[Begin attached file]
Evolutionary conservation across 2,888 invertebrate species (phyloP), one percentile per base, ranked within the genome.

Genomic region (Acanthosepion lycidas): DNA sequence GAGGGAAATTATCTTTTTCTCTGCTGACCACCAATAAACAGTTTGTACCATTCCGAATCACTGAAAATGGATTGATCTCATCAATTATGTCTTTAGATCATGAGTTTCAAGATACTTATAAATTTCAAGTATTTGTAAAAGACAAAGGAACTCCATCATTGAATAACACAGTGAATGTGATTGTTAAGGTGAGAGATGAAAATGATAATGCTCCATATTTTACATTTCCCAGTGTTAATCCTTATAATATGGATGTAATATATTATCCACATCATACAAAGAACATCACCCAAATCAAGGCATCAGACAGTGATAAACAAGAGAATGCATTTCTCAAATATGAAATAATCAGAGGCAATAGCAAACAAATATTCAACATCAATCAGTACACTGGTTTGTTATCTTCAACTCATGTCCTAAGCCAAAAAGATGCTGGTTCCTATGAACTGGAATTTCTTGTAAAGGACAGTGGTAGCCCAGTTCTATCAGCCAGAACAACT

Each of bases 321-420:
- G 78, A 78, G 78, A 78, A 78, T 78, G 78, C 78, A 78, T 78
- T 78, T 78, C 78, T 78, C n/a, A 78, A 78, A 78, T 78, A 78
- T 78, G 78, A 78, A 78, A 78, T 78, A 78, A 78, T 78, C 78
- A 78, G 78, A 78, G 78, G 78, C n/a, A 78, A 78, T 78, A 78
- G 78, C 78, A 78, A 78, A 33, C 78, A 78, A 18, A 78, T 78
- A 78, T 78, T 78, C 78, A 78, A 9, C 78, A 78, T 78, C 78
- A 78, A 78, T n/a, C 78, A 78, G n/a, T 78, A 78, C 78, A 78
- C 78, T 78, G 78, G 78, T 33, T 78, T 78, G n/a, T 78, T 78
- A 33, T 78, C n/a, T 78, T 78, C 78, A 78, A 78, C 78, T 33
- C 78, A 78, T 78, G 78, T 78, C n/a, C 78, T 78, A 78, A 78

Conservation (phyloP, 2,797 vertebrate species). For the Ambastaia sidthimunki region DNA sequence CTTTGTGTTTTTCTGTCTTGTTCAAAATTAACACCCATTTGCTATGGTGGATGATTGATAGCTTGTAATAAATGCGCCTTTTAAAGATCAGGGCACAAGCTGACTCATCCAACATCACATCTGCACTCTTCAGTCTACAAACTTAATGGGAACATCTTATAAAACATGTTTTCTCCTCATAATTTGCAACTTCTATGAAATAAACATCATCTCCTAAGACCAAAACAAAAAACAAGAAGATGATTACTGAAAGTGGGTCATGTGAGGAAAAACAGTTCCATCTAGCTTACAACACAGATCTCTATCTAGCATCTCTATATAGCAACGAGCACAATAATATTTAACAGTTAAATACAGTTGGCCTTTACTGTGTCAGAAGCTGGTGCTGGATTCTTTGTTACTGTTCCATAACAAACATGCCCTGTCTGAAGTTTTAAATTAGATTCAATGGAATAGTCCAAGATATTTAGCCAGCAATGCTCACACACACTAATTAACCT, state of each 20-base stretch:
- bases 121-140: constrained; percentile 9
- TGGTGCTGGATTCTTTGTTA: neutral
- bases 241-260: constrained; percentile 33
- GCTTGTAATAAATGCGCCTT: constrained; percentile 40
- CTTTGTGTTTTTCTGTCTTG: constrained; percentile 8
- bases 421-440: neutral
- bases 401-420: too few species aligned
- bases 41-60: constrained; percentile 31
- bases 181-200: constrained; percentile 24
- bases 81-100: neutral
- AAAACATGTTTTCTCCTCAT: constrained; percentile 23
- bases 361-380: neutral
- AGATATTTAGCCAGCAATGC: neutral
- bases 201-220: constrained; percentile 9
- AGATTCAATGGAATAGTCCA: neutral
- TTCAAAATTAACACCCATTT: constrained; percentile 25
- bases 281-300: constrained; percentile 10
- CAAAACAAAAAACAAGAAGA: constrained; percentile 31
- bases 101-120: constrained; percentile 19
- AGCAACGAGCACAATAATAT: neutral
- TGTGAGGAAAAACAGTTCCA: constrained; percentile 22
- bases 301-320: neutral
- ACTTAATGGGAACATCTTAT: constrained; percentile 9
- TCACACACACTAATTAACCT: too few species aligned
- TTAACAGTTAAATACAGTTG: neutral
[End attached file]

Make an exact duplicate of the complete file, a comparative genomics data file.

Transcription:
Evolutionary conservation across 2,888 invertebrate species (phyloP), one percentile per base, ranked within the genome.

Genomic region (Acanthosepion lycidas): DNA sequence GAGGGAAATTATCTTTTTCTCTGCTGACCACCAATAAACAGTTTGTACCATTCCGAATCACTGAAAATGGATTGATCTCATCAATTATGTCTTTAGATCATGAGTTTCAAGATACTTATAAATTTCAAGTATTTGTAAAAGACAAAGGAACTCCATCATTGAATAACACAGTGAATGTGATTGTTAAGGTGAGAGATGAAAATGATAATGCTCCATATTTTACATTTCCCAGTGTTAATCCTTATAATATGGATGTAATATATTATCCACATCATACAAAGAACATCACCCAAATCAAGGCATCAGACAGTGATAAACAAGAGAATGCATTTCTCAAATATGAAATAATCAGAGGCAATAGCAAACAAATATTCAACATCAATCAGTACACTGGTTTGTTATCTTCAACTCATGTCCTAAGCCAAAAAGATGCTGGTTCCTATGAACTGGAATTTCTTGTAAAGGACAGTGGTAGCCCAGTTCTATCAGCCAGAACAACT

Each of bases 321-420:
- G 78, A 78, G 78, A 78, A 78, T 78, G 78, C 78, A 78, T 78
- T 78, T 78, C 78, T 78, C n/a, A 78, A 78, A 78, T 78, A 78
- T 78, G 78, A 78, A 78, A 78, T 78, A 78, A 78, T 78, C 78
- A 78, G 78, A 78, G 78, G 78, C n/a, A 78, A 78, T 78, A 78
- G 78, C 78, A 78, A 78, A 33, C 78, A 78, A 18, A 78, T 78
- A 78, T 78, T 78, C 78, A 78, A 9, C 78, A 78, T 78, C 78
- A 78, A 78, T n/a, C 78, A 78, G n/a, T 78, A 78, C 78, A 78
- C 78, T 78, G 78, G 78, T 33, T 78, T 78, G n/a, T 78, T 78
- A 33, T 78, C n/a, T 78, T 78, C 78, A 78, A 78, C 78, T 33
- C 78, A 78, T 78, G 78, T 78, C n/a, C 78, T 78, A 78, A 78

Conservation (phyloP, 2,797 vertebrate species). For the Ambastaia sidthimunki region DNA sequence CTTTGTGTTTTTCTGTCTTGTTCAAAATTAACACCCATTTGCTATGGTGGATGATTGATAGCTTGTAATAAATGCGCCTTTTAAAGATCAGGGCACAAGCTGACTCATCCAACATCACATCTGCACTCTTCAGTCTACAAACTTAATGGGAACATCTTATAAAACATGTTTTCTCCTCATAATTTGCAACTTCTATGAAATAAACATCATCTCCTAAGACCAAAACAAAAAACAAGAAGATGATTACTGAAAGTGGGTCATGTGAGGAAAAACAGTTCCATCTAGCTTACAACACAGATCTCTATCTAGCATCTCTATATAGCAACGAGCACAATAATATTTAACAGTTAAATACAGTTGGCCTTTACTGTGTCAGAAGCTGGTGCTGGATTCTTTGTTACTGTTCCATAACAAACATGCCCTGTCTGAAGTTTTAAATTAGATTCAATGGAATAGTCCAAGATATTTAGCCAGCAATGCTCACACACACTAATTAACCT, state of each 20-base stretch:
- bases 121-140: constrained; percentile 9
- TGGTGCTGGATTCTTTGTTA: neutral
- bases 241-260: constrained; percentile 33
- GCTTGTAATAAATGCGCCTT: constrained; percentile 40
- CTTTGTGTTTTTCTGTCTTG: constrained; percentile 8
- bases 421-440: neutral
- bases 401-420: too few species aligned
- bases 41-60: constrained; percentile 31
- bases 181-200: constrained; percentile 24
- bases 81-100: neutral
- AAAACATGTTTTCTCCTCAT: constrained; percentile 23
- bases 361-380: neutral
- AGATATTTAGCCAGCAATGC: neutral
- bases 201-220: constrained; percentile 9
- AGATTCAATGGAATAGTCCA: neutral
- TTCAAAATTAACACCCATTT: constrained; percentile 25
- bases 281-300: constrained; percentile 10
- CAAAACAAAAAACAAGAAGA: constrained; percentile 31
- bases 101-120: constrained; percentile 19
- AGCAACGAGCACAATAATAT: neutral
- TGTGAGGAAAAACAGTTCCA: constrained; percentile 22
- bases 301-320: neutral
- ACTTAATGGGAACATCTTAT: constrained; percentile 9
- TCACACACACTAATTAACCT: too few species aligned
- TTAACAGTTAAATACAGTTG: neutral